* "Cable modem ready" for high speed internet surfing
* Distribution of VCR, satellite, cable, DVD, laserdisc throughout the home
* Four lines of phone capability on each category 5 wire


Set up of the home theatre system (surround sound) will run around $1750 with speakers. Pre-wire alone is only $375.

They also provide central vacuum, intercom, zone audio systems, home monitoring, and security; priced separately.

The price seems reasonable to me, but again this is the first time I have looked into getting this done. As always, your comments are welcome.

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August Harrison

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post #14 of 22 Old 08-05-2001, 04:34 PM
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<FONT face="Times New Roman">Text</FONT f> AugustH_ how many bedrooms? What panel and modules are being used. Thanks for the cable detail. You are going to be very happy that you put in a structured wiring system.

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post #15 of 22 Old 08-05-2001, 06:30 PM - Thread Starter
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4 bedrooms
home office, family room, and game room

I don't have the details on the panel or modules yet. I've just been given summary information and pricing. All other information, I grabbed from the company's web site (see my previous post).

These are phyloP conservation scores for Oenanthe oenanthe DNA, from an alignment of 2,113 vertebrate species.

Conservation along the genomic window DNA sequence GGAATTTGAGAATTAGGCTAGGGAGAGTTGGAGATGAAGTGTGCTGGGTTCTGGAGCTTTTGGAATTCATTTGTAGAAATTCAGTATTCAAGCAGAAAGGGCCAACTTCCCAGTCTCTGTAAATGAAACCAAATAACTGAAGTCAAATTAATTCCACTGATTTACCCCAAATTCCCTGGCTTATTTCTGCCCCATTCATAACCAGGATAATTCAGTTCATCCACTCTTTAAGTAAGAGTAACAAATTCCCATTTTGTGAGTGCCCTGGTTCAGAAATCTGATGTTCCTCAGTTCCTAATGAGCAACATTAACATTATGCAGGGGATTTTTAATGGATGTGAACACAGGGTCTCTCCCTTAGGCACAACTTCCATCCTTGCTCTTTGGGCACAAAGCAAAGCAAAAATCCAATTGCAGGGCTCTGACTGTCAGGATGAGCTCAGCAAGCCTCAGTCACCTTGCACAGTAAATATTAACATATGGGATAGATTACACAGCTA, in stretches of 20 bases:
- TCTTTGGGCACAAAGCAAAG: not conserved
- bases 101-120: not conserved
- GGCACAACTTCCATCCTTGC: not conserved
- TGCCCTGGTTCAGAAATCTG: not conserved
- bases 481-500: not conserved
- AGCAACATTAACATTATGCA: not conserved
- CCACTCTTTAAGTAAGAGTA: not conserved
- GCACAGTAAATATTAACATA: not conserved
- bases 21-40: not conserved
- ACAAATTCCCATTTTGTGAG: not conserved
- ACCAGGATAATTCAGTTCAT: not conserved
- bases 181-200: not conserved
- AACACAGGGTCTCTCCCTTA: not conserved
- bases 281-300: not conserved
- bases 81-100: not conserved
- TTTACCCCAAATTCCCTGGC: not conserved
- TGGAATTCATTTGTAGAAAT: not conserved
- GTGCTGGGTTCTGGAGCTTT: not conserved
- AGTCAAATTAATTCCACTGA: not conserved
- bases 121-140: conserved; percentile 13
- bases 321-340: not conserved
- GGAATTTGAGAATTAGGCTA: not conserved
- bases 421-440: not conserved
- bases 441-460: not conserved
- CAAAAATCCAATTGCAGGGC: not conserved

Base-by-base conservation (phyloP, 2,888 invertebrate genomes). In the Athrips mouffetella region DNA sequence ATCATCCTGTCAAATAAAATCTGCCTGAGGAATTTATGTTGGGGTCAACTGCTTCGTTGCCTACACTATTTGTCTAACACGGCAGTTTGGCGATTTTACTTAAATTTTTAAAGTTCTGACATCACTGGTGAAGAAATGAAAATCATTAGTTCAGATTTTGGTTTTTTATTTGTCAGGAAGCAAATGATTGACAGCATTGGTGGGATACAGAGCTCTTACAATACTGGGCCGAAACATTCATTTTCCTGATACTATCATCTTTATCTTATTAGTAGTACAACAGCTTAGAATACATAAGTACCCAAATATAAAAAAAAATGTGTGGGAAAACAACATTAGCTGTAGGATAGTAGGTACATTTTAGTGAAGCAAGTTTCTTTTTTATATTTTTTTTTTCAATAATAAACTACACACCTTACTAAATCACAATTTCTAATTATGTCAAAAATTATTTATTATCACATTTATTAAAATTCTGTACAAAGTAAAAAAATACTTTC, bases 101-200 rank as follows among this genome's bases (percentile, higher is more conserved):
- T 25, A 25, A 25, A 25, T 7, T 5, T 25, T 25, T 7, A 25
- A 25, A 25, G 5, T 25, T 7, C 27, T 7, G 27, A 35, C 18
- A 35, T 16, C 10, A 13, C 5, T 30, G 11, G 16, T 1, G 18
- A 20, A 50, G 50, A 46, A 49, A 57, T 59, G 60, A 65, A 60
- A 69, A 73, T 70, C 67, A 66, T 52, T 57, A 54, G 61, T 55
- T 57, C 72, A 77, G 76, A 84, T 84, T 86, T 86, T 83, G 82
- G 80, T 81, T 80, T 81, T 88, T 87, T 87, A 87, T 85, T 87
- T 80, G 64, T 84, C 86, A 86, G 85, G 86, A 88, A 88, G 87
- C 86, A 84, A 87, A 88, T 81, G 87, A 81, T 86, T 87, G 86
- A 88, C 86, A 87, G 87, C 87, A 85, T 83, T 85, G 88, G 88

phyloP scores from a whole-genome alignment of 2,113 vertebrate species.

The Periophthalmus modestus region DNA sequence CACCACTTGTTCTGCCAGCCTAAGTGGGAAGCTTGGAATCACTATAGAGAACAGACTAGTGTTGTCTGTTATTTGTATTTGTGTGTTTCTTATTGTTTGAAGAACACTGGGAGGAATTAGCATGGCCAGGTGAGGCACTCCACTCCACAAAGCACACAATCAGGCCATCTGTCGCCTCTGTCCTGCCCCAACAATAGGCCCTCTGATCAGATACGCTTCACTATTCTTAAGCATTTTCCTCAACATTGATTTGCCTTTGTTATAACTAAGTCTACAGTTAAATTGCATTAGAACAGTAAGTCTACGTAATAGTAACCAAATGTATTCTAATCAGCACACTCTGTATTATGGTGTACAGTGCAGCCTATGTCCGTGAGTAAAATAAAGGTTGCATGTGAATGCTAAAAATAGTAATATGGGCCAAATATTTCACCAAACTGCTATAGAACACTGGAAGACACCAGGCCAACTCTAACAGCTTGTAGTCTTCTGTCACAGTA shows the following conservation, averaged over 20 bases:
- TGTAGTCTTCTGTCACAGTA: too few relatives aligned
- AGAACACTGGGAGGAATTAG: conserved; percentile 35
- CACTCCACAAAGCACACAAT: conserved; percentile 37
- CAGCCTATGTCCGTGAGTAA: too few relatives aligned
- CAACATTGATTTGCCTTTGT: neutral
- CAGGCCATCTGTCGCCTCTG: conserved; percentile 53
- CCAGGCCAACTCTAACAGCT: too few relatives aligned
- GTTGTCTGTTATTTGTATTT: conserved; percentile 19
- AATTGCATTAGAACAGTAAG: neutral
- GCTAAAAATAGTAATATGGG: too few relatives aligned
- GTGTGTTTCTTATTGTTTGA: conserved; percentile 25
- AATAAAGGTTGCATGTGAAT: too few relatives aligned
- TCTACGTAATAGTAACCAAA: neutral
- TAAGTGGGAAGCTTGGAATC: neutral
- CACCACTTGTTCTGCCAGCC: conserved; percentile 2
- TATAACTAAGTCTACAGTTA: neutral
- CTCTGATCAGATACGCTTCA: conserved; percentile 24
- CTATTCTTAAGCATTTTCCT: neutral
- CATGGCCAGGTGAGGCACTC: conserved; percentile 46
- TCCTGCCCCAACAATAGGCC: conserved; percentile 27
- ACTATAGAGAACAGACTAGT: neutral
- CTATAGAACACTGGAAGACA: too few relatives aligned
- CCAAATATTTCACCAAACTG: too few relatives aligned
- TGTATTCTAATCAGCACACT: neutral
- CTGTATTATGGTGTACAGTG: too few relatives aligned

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post #16 of 22 Old 08-06-2001, 07:31 PM
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AugustH- Looks like 9 or 10 Multi-media outlets. One in each bedroom + 2 in the home office on opposite walls and 2 in the family room (for redecorating)+ one in the game room and another in the kitchen. Some kitchens have a desk or area for a computer. If your Kitchen design is like that, add one. Additional telephone lines (cat5) in the M. Bedroom near the night stand, garage, laundry , basement, master bath. Add an additional RG6Q to the master bath for TV or monitor. Not all of the wires have to be termintated in the panel right away, but make sure you have the wires labeled and a plan sheet.
The price that you have for the wiring is fair. I think you need a few more outlets, but that is my opinion. I would like others to answer for you too.
Is the music wiring all included?

9 areas for music or surround sound should only run you about $500.00. $375 seems steep for one room of wire for surround only. The rear speakers could have a switch for music and surround if you are using the direct radiating types. Speakers vary greatly in cost. What was the $1750 for?

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post #17 of 22 Old 08-06-2001, 08:42 PM - Thread Starter